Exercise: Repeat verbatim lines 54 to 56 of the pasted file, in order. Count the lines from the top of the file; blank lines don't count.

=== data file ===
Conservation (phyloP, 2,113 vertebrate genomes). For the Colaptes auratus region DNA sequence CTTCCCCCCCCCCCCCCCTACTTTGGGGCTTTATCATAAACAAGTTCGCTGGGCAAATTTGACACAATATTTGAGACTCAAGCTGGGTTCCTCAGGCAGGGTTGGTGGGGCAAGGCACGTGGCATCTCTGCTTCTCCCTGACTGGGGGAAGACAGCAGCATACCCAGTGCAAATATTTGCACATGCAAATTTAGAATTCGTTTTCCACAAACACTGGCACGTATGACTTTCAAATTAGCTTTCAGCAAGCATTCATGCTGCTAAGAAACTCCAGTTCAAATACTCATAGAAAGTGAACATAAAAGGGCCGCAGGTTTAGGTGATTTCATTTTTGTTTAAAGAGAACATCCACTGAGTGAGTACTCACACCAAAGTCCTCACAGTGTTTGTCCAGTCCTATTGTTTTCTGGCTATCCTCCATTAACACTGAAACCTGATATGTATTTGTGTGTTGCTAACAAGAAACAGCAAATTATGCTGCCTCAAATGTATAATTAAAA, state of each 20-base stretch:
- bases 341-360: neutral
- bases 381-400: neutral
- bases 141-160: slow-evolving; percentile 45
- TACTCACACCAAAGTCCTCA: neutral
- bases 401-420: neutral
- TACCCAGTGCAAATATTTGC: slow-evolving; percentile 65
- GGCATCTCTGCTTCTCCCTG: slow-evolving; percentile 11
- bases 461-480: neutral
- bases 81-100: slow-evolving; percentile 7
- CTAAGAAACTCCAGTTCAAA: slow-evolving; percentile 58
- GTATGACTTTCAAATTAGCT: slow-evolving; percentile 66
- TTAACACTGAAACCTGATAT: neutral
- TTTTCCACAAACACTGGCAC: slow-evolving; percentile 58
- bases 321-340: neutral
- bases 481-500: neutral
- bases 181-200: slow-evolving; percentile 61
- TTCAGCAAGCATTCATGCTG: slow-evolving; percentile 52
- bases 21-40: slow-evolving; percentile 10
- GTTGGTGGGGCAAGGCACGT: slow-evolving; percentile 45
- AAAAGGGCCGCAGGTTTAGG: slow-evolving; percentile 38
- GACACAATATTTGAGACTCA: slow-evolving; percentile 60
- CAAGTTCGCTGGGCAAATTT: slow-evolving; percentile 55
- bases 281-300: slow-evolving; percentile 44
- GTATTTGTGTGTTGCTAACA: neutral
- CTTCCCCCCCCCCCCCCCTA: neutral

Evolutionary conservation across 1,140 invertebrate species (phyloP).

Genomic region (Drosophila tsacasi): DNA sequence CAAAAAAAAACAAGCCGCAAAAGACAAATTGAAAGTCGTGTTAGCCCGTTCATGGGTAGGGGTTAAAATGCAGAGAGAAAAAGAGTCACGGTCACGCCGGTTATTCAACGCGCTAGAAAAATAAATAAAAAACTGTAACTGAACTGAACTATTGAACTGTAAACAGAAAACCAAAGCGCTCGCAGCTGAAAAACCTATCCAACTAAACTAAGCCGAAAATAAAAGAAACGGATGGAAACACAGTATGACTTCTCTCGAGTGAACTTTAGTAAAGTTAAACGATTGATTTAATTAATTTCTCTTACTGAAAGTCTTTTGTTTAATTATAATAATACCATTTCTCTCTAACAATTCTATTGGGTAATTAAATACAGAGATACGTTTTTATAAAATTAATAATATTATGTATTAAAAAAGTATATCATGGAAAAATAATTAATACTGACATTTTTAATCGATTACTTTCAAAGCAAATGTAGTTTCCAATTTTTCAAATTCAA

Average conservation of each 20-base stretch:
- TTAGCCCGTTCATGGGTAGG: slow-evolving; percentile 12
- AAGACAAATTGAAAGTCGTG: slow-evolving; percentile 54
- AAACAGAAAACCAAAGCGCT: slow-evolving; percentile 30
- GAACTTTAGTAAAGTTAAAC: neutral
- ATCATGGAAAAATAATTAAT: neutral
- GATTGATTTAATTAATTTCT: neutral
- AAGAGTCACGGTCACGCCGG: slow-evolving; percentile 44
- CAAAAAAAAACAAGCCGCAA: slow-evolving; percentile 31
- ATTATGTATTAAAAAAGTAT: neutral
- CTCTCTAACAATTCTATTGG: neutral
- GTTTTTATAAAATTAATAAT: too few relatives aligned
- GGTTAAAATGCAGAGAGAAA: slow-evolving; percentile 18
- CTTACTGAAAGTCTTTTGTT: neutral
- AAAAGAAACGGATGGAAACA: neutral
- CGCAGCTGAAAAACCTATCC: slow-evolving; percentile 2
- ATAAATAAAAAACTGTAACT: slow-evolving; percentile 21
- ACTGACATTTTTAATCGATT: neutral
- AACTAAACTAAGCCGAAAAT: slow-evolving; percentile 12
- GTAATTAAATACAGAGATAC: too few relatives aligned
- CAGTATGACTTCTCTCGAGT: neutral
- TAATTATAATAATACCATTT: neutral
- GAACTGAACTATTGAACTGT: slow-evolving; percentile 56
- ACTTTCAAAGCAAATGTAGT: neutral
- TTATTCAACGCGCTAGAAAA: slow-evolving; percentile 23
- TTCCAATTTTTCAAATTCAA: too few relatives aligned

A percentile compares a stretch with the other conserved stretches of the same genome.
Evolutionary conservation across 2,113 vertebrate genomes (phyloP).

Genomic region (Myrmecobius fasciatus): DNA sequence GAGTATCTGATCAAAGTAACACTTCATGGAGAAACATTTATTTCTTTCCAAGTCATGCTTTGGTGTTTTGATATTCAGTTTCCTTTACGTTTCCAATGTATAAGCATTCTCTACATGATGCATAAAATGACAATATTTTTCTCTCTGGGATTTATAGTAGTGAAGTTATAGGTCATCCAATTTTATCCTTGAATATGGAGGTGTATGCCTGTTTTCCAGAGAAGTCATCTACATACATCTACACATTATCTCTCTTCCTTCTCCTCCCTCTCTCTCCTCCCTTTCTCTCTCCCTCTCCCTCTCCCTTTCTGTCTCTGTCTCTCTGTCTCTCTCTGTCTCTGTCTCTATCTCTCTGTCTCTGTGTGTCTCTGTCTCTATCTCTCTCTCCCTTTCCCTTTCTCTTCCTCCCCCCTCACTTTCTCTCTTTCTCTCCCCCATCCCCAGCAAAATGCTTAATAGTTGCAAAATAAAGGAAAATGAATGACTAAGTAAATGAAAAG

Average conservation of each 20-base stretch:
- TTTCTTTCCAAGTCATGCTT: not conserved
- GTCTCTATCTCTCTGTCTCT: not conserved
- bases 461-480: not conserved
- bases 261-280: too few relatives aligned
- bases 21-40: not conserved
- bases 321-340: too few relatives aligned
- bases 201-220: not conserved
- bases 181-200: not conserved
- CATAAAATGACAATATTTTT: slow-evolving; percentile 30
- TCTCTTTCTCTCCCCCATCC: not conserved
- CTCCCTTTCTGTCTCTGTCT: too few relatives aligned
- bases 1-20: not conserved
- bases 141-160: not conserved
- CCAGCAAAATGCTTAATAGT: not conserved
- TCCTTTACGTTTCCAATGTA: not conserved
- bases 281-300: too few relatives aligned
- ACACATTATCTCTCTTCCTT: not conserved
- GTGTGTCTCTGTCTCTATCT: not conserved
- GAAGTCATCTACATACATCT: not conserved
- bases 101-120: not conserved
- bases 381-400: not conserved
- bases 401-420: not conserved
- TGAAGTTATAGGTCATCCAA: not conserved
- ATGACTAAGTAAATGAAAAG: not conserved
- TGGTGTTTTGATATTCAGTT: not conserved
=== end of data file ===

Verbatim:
- TTCCAATTTTTCAAATTCAA: too few relatives aligned

A percentile compares a stretch with the other conserved stretches of the same genome.
Evolutionary conservation across 2,113 vertebrate genomes (phyloP).